It is important to remember that you know your child better than anyone. If you have concerns regarding your child’s health, always seek professional medical advice. Reherniation, or a bowel obstruction will commonly have the same symptoms of stomach bugs and general illnesses – such as vomiting, a temperature, lethargy or abdominal pain. If you think your child is suffering from an obstruction or reherniation, keep a very close eye on your child and seek medical help as soon as possible.

Will my child’s surgery scars have any impact on their bodies?

Your child’s scars should have no lasting physical impact.

Will my child have any physical or intellectual disabilities as a result of CDH?

If your child’s CDH was not linked to a genetic or chromosomal issue, then it is unlikely that any intellectual disabilities will be caused by CDH. Any baby who is sick and needing NICU have periods of oxygen deprivation, which could cause some brain damage or intellectual issues later. This is why babies born with CDH are managed in specialist NICUs to try to reduce these risks. These risks cannot be entirely reduced, but CDH babies do not appear to be at greater risk of this than other babies in NICU. Your neonatologist may organise a special brain scan called an MRI closer to discharge to assess how the brain is growing. All babies born with CDH are followed up very closely in the first few years after birth to monitor for any potential of disability. Some children will have no ongoing physical issues linked to CDH, a number will have minor physical problems such as issues with reflux or asthma, and some children will have more prominent physical issues. Each baby is unique and each case is different, so it is important to consult with medical professionals.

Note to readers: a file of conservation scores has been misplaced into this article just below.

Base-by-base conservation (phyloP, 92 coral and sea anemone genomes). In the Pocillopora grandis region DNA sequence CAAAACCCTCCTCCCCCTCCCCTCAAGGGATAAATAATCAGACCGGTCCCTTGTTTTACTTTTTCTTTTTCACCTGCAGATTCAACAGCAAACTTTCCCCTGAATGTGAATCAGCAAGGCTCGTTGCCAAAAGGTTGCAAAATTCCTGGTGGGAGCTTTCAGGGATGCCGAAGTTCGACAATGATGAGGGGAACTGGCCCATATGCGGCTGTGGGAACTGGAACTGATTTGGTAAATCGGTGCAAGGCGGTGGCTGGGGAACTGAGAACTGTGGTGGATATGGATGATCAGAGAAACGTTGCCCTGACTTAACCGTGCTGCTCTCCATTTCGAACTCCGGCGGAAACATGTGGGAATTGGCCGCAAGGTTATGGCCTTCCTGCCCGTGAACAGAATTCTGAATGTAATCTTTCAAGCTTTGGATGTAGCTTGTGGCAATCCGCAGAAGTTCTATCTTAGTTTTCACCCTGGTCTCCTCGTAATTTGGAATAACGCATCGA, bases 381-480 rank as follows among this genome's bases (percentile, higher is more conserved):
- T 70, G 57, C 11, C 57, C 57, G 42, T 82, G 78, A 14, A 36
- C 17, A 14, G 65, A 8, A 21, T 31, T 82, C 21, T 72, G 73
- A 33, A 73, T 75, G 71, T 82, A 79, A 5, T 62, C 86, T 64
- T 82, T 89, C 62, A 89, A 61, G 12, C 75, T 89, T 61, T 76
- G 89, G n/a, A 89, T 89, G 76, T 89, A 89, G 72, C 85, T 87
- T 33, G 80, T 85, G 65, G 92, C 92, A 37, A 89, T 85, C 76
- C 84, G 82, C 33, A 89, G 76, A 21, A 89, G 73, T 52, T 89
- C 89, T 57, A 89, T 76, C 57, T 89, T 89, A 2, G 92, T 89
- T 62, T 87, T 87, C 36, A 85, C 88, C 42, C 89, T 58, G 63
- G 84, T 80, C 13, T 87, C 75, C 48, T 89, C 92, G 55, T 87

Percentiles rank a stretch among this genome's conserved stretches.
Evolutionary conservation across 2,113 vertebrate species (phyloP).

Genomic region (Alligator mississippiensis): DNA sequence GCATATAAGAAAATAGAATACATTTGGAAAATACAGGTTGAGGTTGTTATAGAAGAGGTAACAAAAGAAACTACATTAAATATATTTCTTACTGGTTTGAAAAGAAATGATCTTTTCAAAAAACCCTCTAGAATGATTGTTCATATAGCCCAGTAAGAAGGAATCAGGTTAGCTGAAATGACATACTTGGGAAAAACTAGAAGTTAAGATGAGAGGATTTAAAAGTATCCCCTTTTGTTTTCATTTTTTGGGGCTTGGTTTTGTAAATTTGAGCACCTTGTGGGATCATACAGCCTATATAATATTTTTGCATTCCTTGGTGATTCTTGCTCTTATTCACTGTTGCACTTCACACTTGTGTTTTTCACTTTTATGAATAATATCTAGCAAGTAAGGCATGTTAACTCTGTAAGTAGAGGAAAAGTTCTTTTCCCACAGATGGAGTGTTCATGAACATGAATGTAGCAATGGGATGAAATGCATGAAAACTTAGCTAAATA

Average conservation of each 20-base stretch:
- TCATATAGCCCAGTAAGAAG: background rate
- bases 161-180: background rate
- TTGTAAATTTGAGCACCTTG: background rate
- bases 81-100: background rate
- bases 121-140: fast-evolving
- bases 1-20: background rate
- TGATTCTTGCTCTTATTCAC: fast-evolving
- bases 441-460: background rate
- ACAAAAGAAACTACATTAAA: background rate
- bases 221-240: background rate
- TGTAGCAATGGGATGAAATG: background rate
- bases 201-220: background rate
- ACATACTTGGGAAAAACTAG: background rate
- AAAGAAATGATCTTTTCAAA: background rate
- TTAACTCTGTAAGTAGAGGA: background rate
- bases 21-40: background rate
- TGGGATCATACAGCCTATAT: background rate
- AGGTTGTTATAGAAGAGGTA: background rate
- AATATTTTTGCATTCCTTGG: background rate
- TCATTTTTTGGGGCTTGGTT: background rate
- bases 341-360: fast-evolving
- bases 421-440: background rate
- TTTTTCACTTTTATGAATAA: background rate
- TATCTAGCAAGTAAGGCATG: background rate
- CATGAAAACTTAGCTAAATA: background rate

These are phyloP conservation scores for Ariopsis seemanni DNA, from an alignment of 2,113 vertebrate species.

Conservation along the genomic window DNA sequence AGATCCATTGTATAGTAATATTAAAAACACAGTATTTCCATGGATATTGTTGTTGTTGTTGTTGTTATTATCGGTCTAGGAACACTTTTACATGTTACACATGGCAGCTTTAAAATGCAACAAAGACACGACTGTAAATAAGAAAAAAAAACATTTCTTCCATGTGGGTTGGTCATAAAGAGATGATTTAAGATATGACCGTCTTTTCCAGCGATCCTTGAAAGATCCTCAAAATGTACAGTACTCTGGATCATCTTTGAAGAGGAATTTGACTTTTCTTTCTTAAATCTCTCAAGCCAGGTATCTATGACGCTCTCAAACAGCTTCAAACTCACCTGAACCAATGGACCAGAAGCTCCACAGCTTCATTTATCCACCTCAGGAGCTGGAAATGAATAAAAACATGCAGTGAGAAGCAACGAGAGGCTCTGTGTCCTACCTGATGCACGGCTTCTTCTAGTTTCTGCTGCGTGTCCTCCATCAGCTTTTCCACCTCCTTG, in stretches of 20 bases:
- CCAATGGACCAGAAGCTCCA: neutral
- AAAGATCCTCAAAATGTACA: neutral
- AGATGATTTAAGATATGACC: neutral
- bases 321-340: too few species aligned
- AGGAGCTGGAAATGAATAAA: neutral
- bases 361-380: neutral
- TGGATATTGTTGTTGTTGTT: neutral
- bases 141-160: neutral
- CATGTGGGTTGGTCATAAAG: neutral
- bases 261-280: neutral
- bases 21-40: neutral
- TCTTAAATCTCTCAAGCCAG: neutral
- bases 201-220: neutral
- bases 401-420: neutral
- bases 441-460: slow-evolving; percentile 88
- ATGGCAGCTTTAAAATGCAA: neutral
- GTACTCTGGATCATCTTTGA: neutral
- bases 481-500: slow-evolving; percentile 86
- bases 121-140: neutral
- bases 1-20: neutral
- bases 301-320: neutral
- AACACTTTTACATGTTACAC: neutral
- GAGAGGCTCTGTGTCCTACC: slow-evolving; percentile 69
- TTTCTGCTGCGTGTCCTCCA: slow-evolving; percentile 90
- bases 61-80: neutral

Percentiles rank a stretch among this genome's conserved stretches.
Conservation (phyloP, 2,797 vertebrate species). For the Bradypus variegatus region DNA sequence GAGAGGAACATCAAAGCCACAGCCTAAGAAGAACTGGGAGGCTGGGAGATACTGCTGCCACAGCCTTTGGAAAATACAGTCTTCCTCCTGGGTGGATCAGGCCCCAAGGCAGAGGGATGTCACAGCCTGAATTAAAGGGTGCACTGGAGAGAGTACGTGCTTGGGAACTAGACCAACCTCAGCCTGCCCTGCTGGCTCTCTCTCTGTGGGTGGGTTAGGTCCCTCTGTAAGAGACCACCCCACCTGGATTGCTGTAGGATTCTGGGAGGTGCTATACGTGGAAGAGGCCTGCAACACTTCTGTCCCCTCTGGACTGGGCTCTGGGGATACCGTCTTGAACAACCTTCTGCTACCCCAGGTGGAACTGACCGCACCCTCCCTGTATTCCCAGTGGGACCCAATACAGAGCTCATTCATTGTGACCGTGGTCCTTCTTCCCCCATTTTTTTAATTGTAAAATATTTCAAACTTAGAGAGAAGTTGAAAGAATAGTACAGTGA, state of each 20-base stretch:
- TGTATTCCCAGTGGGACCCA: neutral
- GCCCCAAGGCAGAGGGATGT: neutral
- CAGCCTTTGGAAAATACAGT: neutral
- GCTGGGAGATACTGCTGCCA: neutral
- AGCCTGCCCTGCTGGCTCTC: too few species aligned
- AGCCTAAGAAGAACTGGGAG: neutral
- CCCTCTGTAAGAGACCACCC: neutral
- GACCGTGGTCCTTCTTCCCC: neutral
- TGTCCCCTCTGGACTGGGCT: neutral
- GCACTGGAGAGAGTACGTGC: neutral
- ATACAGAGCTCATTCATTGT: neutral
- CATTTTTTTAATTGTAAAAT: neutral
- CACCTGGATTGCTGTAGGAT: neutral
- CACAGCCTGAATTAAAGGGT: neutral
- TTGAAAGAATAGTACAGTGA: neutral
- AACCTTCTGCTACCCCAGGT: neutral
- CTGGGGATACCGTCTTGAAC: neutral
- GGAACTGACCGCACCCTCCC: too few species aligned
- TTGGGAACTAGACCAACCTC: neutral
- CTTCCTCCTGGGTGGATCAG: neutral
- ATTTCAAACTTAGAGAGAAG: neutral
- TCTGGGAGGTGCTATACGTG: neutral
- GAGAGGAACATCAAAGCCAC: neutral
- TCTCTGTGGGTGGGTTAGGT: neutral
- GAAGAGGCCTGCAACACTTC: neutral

Adults with CDH

What check-ups do adults with CDH require?

Most adults require no check ups if they are well and healthy. If someone enters adulthood with lung problems, pulmonary hypertension or any disability they will need to be followed up by a specialist. Your paediatrician will organise this for your young adult.

Is CDH hereditary?

Are adults with CDH likely to have children with the same condition? There is no data to indicate that CDH is hereditary, or that survivors have a higher chance of themselves having children with the same condition.

Can adults with CDH smoke?

No. People born with CDH should never smoke or be exposed to passive smoking. Smoking is a high health risk for those with fully-formed, healthy lungs. Not only does it cause cancer, emphysema and heart disease, but it causes the lungs to stop growing properly. Our lungs do not stop growing until near adulthood, and lung function improves until well after we turn 20. Because CDH children are born with less lung tissue they need to ensure their lungs have every opportunity to grow.